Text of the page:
Predicting the future: where are the uncertainties?

The government controls inflation, so the government can predict it as well. The government has less control over population growth. However, the core demographics change slowly, and the government has some control over immigration. Population predictions a year into the future are pretty reliable.

The big question mark in future wage and GDP growth is productivity. The government has little control over this. Economists do not even know for sure the causes of the longer term trends in productivity, let alone the year to year variations. Historically, productivity increases have been all over the map.

Productivity is like the weather, what happened yesterday is a good prediction of tomorrow, except when it isn’t. :-) Since 1975, productivity gains have averaged ~1.5%, so 1.5% is a reasonable prediction for 2007. In reality, 0% to 3% increases are possible.

Employee productivity and company profitability

A company’s employees’ effective productivity can change dramatically from year to year. Productivity varies both in aggregate – all employees at a company work together more or less effectively – and for each employee.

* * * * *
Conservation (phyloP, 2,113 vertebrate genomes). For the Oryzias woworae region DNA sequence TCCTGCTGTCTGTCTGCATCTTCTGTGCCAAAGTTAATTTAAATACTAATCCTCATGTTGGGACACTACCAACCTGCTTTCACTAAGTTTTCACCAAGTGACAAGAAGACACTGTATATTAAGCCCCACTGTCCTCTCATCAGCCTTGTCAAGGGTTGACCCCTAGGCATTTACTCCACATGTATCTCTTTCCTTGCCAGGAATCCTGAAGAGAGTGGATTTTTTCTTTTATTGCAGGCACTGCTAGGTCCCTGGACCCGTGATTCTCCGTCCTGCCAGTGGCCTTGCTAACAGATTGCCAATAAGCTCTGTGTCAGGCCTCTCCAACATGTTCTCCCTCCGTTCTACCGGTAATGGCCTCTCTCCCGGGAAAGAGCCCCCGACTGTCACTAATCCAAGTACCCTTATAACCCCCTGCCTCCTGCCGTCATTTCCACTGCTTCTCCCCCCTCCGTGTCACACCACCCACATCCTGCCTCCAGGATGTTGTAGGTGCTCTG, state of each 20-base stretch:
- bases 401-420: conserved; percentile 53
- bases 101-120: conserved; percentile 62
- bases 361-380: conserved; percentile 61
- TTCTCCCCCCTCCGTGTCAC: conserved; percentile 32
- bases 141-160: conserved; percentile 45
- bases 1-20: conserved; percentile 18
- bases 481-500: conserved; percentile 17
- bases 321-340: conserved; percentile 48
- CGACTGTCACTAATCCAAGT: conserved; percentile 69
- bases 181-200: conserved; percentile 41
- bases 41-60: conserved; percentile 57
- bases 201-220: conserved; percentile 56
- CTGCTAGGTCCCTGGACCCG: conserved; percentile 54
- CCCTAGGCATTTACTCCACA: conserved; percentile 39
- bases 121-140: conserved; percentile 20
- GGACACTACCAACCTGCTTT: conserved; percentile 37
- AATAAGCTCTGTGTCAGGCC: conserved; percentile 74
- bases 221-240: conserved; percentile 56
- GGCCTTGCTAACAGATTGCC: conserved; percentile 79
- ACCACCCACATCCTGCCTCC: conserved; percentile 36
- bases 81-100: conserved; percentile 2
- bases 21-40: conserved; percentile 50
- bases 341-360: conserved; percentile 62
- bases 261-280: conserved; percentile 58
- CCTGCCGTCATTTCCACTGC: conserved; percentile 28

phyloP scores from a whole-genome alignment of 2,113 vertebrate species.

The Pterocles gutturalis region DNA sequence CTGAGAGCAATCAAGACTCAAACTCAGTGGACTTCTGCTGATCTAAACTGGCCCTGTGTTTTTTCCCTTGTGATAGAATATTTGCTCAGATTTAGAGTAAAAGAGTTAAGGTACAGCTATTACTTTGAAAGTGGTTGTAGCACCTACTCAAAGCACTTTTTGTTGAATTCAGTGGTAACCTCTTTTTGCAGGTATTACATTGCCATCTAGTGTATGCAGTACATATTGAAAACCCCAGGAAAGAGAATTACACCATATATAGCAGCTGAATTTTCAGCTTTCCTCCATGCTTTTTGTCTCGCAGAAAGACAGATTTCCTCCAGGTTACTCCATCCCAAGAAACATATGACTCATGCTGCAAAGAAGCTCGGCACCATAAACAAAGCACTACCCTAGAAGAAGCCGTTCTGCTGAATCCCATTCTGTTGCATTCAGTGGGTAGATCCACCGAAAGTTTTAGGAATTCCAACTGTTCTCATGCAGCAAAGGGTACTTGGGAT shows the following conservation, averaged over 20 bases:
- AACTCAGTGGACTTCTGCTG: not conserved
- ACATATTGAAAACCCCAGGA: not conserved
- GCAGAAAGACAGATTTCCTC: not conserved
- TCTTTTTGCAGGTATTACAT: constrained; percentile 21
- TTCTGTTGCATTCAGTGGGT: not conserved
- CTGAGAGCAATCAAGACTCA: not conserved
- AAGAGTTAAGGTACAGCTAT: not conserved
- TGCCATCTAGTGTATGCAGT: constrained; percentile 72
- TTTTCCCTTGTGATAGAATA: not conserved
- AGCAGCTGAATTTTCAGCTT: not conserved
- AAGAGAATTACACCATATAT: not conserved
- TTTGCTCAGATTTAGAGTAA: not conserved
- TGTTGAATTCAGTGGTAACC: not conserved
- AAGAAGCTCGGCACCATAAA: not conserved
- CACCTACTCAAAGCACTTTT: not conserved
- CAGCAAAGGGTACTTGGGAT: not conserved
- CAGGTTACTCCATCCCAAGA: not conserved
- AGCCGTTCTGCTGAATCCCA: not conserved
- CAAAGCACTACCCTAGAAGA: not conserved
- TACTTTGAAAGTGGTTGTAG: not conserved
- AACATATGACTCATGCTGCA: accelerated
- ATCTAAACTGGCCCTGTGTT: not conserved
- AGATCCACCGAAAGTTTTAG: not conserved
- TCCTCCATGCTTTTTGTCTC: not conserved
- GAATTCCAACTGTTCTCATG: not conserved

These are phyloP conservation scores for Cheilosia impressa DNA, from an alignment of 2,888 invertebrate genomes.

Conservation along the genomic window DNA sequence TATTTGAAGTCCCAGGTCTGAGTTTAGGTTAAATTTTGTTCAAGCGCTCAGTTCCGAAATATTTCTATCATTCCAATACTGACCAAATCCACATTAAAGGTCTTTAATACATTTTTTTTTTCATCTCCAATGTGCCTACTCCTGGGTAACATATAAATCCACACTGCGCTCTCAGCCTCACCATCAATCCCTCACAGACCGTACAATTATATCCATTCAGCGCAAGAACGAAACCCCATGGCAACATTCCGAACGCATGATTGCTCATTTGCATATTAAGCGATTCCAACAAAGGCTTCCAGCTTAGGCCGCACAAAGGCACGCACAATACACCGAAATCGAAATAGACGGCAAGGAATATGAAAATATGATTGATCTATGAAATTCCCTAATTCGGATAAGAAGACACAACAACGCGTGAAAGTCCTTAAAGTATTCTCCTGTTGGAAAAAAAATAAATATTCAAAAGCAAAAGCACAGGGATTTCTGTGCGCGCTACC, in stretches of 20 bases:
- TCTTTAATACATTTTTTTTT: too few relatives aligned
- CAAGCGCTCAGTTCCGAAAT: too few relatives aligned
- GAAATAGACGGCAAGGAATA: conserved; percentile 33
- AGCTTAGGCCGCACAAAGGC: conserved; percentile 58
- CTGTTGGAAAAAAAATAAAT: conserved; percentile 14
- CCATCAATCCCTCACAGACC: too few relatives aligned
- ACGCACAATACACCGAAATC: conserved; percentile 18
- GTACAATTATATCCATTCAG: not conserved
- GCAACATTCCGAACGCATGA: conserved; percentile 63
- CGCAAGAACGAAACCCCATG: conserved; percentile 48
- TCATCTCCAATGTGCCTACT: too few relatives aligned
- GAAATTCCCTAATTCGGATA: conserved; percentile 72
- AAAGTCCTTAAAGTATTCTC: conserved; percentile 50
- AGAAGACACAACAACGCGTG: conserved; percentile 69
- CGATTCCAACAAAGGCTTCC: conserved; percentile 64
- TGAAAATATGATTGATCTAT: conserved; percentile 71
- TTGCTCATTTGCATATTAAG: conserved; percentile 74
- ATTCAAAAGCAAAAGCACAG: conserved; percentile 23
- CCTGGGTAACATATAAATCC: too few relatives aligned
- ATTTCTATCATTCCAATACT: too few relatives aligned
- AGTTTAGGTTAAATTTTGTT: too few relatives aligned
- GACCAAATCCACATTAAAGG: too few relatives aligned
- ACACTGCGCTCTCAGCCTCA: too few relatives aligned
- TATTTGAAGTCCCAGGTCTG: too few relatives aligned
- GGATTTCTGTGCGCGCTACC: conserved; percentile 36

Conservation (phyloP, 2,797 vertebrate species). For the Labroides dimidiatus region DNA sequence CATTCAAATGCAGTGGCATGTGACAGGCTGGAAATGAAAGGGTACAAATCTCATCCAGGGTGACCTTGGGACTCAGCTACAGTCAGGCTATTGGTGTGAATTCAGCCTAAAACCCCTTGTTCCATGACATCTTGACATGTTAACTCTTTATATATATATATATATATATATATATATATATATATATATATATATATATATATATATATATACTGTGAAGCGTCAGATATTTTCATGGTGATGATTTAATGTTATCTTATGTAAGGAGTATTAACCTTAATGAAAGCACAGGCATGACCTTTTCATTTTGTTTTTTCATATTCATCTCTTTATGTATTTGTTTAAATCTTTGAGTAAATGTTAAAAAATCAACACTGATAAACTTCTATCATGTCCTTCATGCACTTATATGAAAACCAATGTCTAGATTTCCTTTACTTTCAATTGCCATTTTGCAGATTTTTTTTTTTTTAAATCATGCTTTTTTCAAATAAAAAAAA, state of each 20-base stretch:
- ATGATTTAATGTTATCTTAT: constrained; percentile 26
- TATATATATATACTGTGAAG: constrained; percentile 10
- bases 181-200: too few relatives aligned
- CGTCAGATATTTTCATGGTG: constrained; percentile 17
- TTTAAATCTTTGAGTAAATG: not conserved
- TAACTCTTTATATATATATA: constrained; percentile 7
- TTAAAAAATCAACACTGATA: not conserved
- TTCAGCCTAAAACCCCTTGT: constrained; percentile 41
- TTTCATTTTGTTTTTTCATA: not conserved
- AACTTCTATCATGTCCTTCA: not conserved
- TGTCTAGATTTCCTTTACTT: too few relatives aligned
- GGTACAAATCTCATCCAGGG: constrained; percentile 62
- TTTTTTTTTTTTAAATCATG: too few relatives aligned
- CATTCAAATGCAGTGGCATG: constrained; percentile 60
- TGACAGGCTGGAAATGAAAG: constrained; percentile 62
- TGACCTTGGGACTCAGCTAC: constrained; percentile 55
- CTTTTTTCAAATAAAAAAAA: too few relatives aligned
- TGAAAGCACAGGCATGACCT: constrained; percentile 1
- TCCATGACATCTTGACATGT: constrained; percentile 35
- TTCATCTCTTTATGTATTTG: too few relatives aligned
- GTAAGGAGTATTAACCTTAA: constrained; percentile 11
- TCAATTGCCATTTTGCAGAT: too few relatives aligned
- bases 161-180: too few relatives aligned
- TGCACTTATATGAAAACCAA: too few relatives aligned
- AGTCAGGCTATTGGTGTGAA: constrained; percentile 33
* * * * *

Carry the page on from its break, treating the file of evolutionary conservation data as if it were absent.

Decreasing productivity shows up as falling profits for a company. Making employees productive – so they produce the most, highest value, stuff that customers then buy – is why CEOs are paid the big bucks :-)

What we have in the salary budget survey is a precise prediction (<1%), which can be wrong by 50%, even in the broad average, for example at times of economic downturns.

Worse, the average, because it is a broad average, is not really relevant to companies and employees, because no company or employee is average.

So it goes. I guess a general prediction about the future makes people feel better than none at all. The WatW survey does have value for predicting inflation, but so do the government employment cost index and other measures.

Of course, I am not an economist, so everything in this post is wrong in the details. However, my closest friend from high school is a macroeconomist, so that makes me an expert by proxy :-)

The PayScale Salary Calculator is a quick and easy way to compare positions. When you want powerful salary data and comparisons customized for your exact position, be sure to build a complete profile by taking PayScale’s full salary survey.

700 NYC Teachers Paid To Do Nothing Sunday, Aug 30 2009 

NEW YORK (June 23)  By KAREN MATTHEWS AP –
Hundreds of New York City public school teachers accused of offenses ranging from insubordination to sexual misconduct are being paid their full salaries to sit around all day playing Scrabble, surfing the Internet or just staring at the wall, if that’s what they want to do.